Wiki Contributions



Would you say that models designed from the ground up to be collaborative and capabilitarian would be a net win for alignment, even if they're not explicitly weakened in terms of helping people develop capabilities? I'd be worried that they could multiply human efforts equally, but with humans spending more effort on capabilities, that's still a net negative.

I really appreciate the call-out where modern RL for AI does not equal reward-seeking (though I also appreciate @tailcalled 's reminder that historical RL did involve reward during deployment); this point has been made before, but not so thoroughly or clearly.

A framing that feels alive for me is that AlphaGo didn't significantly innovate in the goal-directed search (applying MCTS was clever, but not new) but did innovate in both data generation (use search to generate training data, which improves the search) and offline-RL.



Here the difference seems only to be spacing, but I've also seen bulleted lists appear. I think but I can't recall for sure that I've seen something similar happen to top-level posts.

@Habryka @Raemon I'm experiencing weird rendering behavior on Firefox on Android. Before voting, comments are sometimes rendered incorrectly in a way that gets fixed after I vote on them.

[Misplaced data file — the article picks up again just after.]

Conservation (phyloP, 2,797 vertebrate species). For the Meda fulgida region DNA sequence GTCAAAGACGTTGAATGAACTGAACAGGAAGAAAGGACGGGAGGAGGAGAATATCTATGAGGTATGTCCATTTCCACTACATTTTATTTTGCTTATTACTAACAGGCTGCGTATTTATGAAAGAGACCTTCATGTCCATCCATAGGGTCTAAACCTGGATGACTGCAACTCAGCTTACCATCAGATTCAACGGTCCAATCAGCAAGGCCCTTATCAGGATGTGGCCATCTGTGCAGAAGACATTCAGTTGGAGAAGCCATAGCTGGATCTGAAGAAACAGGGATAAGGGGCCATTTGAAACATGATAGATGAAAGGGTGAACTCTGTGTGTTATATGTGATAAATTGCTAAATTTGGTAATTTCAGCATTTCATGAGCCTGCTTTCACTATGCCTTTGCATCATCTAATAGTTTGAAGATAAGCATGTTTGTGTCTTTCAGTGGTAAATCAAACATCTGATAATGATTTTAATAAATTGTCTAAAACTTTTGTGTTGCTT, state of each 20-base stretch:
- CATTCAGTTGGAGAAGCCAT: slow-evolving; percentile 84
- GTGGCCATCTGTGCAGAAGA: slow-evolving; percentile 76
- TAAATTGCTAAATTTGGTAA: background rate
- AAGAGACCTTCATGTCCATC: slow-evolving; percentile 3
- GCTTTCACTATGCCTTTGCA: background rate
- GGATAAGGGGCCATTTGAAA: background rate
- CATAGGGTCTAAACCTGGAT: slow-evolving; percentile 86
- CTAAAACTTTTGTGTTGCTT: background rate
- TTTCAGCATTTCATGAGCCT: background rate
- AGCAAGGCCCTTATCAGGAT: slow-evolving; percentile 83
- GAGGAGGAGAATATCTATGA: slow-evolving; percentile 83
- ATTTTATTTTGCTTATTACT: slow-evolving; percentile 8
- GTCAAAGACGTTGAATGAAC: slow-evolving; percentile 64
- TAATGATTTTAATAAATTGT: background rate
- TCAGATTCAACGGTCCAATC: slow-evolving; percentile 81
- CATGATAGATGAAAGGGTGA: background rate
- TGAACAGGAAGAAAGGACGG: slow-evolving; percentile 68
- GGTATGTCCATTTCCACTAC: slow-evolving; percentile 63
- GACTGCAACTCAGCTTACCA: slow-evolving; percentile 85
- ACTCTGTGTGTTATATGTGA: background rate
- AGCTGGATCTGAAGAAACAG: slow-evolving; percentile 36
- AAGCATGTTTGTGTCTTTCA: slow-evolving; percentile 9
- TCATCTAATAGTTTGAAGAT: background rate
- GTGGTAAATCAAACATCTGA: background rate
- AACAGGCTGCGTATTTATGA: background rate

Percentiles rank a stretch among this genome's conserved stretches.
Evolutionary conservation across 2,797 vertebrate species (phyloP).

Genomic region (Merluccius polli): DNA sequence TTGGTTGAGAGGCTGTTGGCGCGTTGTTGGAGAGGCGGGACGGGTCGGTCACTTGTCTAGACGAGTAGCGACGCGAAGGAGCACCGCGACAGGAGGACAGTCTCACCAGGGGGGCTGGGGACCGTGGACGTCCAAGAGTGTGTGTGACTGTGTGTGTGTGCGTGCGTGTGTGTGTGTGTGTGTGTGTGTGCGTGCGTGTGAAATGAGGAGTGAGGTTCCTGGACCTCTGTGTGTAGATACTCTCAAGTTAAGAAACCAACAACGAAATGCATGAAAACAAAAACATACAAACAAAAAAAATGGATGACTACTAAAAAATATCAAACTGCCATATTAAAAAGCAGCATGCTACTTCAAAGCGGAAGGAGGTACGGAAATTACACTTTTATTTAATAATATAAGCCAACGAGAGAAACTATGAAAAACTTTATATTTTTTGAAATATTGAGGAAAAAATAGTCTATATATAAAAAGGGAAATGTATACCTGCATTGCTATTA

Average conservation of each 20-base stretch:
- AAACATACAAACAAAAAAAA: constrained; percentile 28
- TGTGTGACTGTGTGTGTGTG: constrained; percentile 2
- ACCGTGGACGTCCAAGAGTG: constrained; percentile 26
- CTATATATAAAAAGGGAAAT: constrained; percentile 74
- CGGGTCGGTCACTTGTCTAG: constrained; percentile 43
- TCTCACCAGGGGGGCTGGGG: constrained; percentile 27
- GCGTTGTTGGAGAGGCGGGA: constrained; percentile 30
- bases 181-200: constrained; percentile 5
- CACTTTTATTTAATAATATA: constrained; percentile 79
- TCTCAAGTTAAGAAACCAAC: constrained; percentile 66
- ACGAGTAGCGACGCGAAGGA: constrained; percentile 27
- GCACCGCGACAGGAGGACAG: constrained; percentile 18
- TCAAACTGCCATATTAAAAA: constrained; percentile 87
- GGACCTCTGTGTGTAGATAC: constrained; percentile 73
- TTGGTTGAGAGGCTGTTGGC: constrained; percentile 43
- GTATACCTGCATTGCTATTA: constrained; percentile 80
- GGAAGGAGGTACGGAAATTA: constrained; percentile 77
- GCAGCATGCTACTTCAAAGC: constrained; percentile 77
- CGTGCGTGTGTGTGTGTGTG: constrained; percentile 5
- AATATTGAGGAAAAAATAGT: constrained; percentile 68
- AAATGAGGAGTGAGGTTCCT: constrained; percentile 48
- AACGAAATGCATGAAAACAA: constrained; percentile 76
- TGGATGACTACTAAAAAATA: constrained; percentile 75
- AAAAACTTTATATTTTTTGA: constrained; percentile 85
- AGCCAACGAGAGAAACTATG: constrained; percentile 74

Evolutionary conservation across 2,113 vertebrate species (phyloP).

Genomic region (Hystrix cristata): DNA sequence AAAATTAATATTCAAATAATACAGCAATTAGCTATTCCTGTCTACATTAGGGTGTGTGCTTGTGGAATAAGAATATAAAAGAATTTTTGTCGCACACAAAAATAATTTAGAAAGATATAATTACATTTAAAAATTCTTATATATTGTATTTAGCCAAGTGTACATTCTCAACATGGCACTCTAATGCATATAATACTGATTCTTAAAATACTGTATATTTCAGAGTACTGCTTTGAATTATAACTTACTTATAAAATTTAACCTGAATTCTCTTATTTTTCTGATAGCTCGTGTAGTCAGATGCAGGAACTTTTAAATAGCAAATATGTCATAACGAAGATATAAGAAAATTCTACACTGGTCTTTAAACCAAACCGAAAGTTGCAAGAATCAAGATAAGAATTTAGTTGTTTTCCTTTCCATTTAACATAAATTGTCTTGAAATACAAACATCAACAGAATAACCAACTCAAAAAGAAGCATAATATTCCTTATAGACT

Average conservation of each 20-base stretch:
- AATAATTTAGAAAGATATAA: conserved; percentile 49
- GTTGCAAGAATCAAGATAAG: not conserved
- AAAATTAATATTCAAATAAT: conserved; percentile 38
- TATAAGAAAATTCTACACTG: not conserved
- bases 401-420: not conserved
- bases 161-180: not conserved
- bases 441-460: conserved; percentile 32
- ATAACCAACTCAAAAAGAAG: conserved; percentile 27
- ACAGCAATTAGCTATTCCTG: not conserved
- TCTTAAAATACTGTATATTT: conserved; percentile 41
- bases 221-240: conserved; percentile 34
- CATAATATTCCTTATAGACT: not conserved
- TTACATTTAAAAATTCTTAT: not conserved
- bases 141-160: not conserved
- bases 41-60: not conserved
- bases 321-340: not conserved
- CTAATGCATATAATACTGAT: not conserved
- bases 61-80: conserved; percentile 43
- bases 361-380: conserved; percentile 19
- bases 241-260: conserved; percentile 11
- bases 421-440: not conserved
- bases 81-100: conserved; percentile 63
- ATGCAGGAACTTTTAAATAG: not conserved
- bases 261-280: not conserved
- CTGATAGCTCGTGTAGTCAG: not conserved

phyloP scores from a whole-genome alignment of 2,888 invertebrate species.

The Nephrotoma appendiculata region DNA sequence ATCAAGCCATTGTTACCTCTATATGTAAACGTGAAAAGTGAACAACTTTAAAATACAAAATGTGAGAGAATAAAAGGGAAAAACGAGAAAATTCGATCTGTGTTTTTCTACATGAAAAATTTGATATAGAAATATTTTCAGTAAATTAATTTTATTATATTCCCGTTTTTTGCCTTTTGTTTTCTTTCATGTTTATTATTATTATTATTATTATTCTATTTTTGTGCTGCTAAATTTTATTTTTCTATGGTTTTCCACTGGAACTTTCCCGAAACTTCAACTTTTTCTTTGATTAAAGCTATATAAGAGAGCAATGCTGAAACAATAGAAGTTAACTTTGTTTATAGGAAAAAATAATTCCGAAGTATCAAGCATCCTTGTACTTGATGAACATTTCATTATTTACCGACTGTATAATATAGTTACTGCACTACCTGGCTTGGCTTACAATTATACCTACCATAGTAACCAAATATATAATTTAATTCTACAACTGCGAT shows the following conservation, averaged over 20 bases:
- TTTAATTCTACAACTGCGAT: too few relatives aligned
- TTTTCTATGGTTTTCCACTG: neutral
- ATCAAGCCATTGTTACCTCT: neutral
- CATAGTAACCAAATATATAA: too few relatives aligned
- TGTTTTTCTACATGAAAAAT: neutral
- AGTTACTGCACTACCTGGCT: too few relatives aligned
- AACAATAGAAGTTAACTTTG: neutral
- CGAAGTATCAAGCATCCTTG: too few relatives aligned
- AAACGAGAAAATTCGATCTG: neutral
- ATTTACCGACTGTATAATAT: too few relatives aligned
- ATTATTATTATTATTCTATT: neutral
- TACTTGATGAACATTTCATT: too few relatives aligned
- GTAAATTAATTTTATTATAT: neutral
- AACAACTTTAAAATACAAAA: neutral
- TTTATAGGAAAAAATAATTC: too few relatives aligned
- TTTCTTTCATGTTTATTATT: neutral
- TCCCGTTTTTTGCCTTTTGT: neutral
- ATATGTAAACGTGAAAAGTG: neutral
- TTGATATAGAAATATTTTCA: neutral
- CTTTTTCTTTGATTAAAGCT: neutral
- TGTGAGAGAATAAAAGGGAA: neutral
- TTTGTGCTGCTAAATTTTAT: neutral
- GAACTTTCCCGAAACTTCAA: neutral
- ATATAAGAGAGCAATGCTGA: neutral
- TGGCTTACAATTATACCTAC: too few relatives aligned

Is this a known issue?

This is also mitigated by automatic images like gravatar or the ssh key visualization. I wonder if they can be made small enough to just add to usernames everywhere while maintaining enough distinguishable representations.

Note that every issue you mentioned here can be dealt with by trading off capabilities.

Yes. The trend I see is "pursue capabilities, worry about safety as an afterthought if at all". Pushing the boundaries of what is possible on the capabilities front subject to severe safety constraints is a valid safety strategy to consider (IIRC, this is one way to describe davidad's proposal), but most orgs don't want to bite the bullet of a heavy alignment tax.

I also think you're underestimating how restrictive your mitigations are. For example, your mitigation for sycophancy rules out RLHF, since the "HF" part lets the model know what responses are desired. Also, for deception, I wasn't specifically thinking of strategic deception; for general deception, limiting situational awareness doesn't prevent it arising (though it lessens its danger), and if you want to avoid the capability, you'd need to avoid any mention of e.g. honesty in the training.

The "sleeper agent" paper I think needs to be reframed. The model isn't plotting to install a software backdoor, the training data instructed it to do so. Or simply put, there was sabotaged information used for model training.

This framing is explicitly discussed in the paper. The point was to argue that RLHF without targeting the hidden behavior wouldn't eliminate it. One threat to validity is the possibility that artificially induced hidden behavior is different than naturally occurring hidden behavior, but that's not a given.

If you want a 'clean' LLM that never outputs dirty predicted next tokens, you need to ensure that 100% of it's training examples are clean.

First of all, it's impossible to get "100% clean data", but there is a question of whether 5 9s of cleanliness is enough; it shouldn't be, if you want a training pipeline that's capable of learning from rare examples. Separate from that, some behavior is either subtle or emergent; examples include "power seeking", "sycophancy", and "deception". You can't reliably eliminate them from the training data because they're not purely properties of data.